Forget about Drake, the Weeknd and Justin Bieber — for more than 40 years, punk rock has been one of Canada’s chief musical exports.
The Canadian punk scene exploded in the late ‘70s with bands like the Viletones, the Diodes and the Skulls, who pumped out white-knuckle power chord anthems in the style of the Ramones and the Sex Pistols. The genre morphed into something even harder and faster at the turn of the decade, with bands like D.O.A. trailblazing the Canadian hardcore scene. (The Vancouver band is often credited for coining the term “hardcore” on its second album, Hardcore ’81.)
Canada’s punk scene has continued to thrive since then, encompassing a variety of subgenres including pop-punk, emo and post-hardcore. It’s gone global, too, with some of the Great White North’s modern punk acts selling out huge venues and playing major festivals around the world.
Want to get into Canadian punk but not sure where to start? We’ve got you covered. This list is hardly conclusive — consider it a sampler of artists that have expanded punk’s horizons over the last 10 years, as written by one appreciative American fan. You’ll want to add them to your playlists ASAP, and hopefully they’ll serve as a jumping-off point for you to dive even deeper into the robust world of Canadian punk.
The members of Toronto’s PUP famously quit their day jobs and set out to play 200 shows in 2014 to get the word out about their self-titled 2013 debut album. It worked. The scrappy quartet quickly graduated from playing half-empty dive bars to sold-out theaters and major festivals such as Lollapalooza and Shaky Knees. On 2016’s The Dream Is Over and 2019’s Morbid Stuff, PUP refined their anthemic blend of pop-punk and hardcore, singing about misery and self-loathing with a wink and a smile. Not bad for a band that got its name from lead singer Stefan Babcock’s grandmother, who told him his fledgling music career was a “pathetic use of potential.”
The Dirty Nil
This Dundas, Ontario power trio studied all the right moves from the rock n’ roll elites, and their hybrid of punk/metal/arena rock hybrid sounds right at home in sweaty clubs and on festival stages. Lead singer/guitarist Luke Bentham slings beefy riffs and fiery solos from his Gibson Les Paul, bounding across stages with a vigor that would make Pete Townshend and Eddie Van Halen proud. The Dirty Nil picked up a Juno Award for Breakthrough Group of the Year in 2017, and their two most recent albums, 2018’s Master Volume and 2021’s Fuck Art, have already become stone-cold punk rock classics.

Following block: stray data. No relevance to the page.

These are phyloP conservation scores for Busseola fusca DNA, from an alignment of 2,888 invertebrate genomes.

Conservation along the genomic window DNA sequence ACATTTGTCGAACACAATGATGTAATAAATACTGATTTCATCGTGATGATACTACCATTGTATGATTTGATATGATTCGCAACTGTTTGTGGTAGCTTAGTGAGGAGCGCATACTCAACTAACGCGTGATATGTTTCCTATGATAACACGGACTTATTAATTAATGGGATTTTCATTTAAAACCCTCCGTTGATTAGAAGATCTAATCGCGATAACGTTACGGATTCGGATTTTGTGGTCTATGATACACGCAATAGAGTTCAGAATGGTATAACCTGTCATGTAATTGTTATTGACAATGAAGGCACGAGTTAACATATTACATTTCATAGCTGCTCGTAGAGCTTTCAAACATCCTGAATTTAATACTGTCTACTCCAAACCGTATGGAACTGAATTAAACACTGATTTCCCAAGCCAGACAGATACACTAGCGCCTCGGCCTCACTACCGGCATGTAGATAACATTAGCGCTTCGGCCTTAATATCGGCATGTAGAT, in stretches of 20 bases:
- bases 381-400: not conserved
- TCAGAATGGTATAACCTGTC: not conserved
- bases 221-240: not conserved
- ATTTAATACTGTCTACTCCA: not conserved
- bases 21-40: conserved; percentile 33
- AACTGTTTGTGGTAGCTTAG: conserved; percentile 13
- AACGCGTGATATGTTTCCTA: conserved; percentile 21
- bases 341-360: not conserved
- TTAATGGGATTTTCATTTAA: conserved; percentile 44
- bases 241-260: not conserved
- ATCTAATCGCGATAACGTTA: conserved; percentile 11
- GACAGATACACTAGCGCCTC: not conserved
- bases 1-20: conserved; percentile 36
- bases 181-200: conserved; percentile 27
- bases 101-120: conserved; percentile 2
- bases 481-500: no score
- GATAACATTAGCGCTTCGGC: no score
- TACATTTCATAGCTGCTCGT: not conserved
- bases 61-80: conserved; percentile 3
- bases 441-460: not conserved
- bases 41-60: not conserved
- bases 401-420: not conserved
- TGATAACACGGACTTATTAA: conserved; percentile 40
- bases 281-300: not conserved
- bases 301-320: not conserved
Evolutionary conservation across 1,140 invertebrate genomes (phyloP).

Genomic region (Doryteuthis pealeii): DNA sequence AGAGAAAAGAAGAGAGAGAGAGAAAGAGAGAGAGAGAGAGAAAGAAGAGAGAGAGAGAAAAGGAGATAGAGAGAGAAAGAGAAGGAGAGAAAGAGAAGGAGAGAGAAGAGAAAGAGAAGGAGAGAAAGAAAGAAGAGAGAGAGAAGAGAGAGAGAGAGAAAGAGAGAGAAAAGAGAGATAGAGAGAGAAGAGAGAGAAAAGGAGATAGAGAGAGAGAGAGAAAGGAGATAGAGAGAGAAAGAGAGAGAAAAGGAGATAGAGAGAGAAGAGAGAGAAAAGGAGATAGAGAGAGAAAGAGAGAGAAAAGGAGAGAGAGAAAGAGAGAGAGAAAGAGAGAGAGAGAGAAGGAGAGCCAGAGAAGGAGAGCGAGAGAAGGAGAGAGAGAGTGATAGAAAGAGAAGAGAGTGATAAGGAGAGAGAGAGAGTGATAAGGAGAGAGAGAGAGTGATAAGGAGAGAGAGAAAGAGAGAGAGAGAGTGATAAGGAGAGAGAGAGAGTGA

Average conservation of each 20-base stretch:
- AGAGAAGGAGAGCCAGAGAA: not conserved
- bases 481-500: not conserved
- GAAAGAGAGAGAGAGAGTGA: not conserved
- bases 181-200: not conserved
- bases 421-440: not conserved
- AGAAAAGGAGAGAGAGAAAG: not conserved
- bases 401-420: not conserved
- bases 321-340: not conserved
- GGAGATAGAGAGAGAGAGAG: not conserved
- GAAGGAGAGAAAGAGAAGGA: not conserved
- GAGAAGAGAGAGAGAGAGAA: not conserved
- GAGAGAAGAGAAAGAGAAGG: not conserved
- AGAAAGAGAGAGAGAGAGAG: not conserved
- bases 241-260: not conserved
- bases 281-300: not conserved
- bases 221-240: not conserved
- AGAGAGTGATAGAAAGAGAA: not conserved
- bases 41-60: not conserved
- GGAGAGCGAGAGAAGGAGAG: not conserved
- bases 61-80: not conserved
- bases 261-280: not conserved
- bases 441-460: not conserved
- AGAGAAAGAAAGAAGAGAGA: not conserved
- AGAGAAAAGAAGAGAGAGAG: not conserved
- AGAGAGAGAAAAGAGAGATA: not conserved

Pkew Pkew Pkew
Ever wonder what it would sound like if a Tony Hawk soundtrack came to life? Look no further than Pkew Pkew Pkew. The Toronto quartet’s self-titled 2016 debut album is chock-full of party-punk bangers that mince no words, from “Let’s Order a Pizza” to “Mid 20’s Skateboarder” (the latter boasting the epitaph-worthy lyric: “Drinkin’ a six-pack of beer takes away all the fear”). Pkew Pkew Pkew kept the party going on their 2019 sophomore album Optimal Lifestyles, sounding slightly weathered from their years of hard living but no less enthusiastic. These punk rock lifers wouldn’t have it any other way.
Over the course of four albums, Ottawa power trio Metz have honed their furious cacophony of jagged riffs, pummeling grooves and snarling, fuzzed-out vocals to a razor-sharp point. The band released its eponymous 2012 debut on legendary alt-rock/grunge label Sub Pop, the perfect home for a group that mixes the smart pop hooks of Nirvana’s Bleach with the scorched-earth sonic assault of ‘90s post-hardcore stalwarts Drive Like Jehu. Metz have received two Polaris Music Prize nominations for Metz and 2015’s II, and they further expanded their sonic palette on 2020’s Atlas Vending, unleashing a torrent of barbed-wire riffs and deceptively catchy hooks.
Counterparts combine the intensity and earnestness of DIY punk with the gut-busting brutality of metalcore. The Hamilton quartet released its debut album, Prophets, in 2010, and signed to Victory Records the following year to release The Current Will Carry Us. They truly hit their stride on 2013’s The Difference Between Hell and Home, a disarmingly vulnerable album full of mosh calls, gang shouts and spoken-word interludes that did not sacrifice one iota of heaviness. Counterparts have continued treading the path between melody and muscle up through 2019’s Nothing Left to Love, preserving their punk ethos while providing an antidote to the hyper-aggressive, hook-deprived bands clogging the hardcore and metalcore scenes.
The OBGMs frontman Densil McFarlane makes no bones about the Toronto trio’s intentions: to wipe the floor with their peers and take what’s rightfully theirs. The self-proclaimed “Steve Jobs of this rock shit” released their eponymous debut in 2017 and upped the ante on 2020’s The Ends, which is currently shortlisted for a Polaris Music Prize. “Cash,” “All My Friends” and “Not Again” are bite-sized manifestos from a band with an uncompromising vision, full of infectious guitar hooks, sneering vocals and rocket-fueled rhythms. As a Black frontman in a predominantly white genre, McFarlane does this for more than just himself. “I was inspired to make rock music when I saw a Black guy onstage, and if someone sees that in us, I hope it will inspire a new generation to go after this,” he says.
Author: Bryan Rolli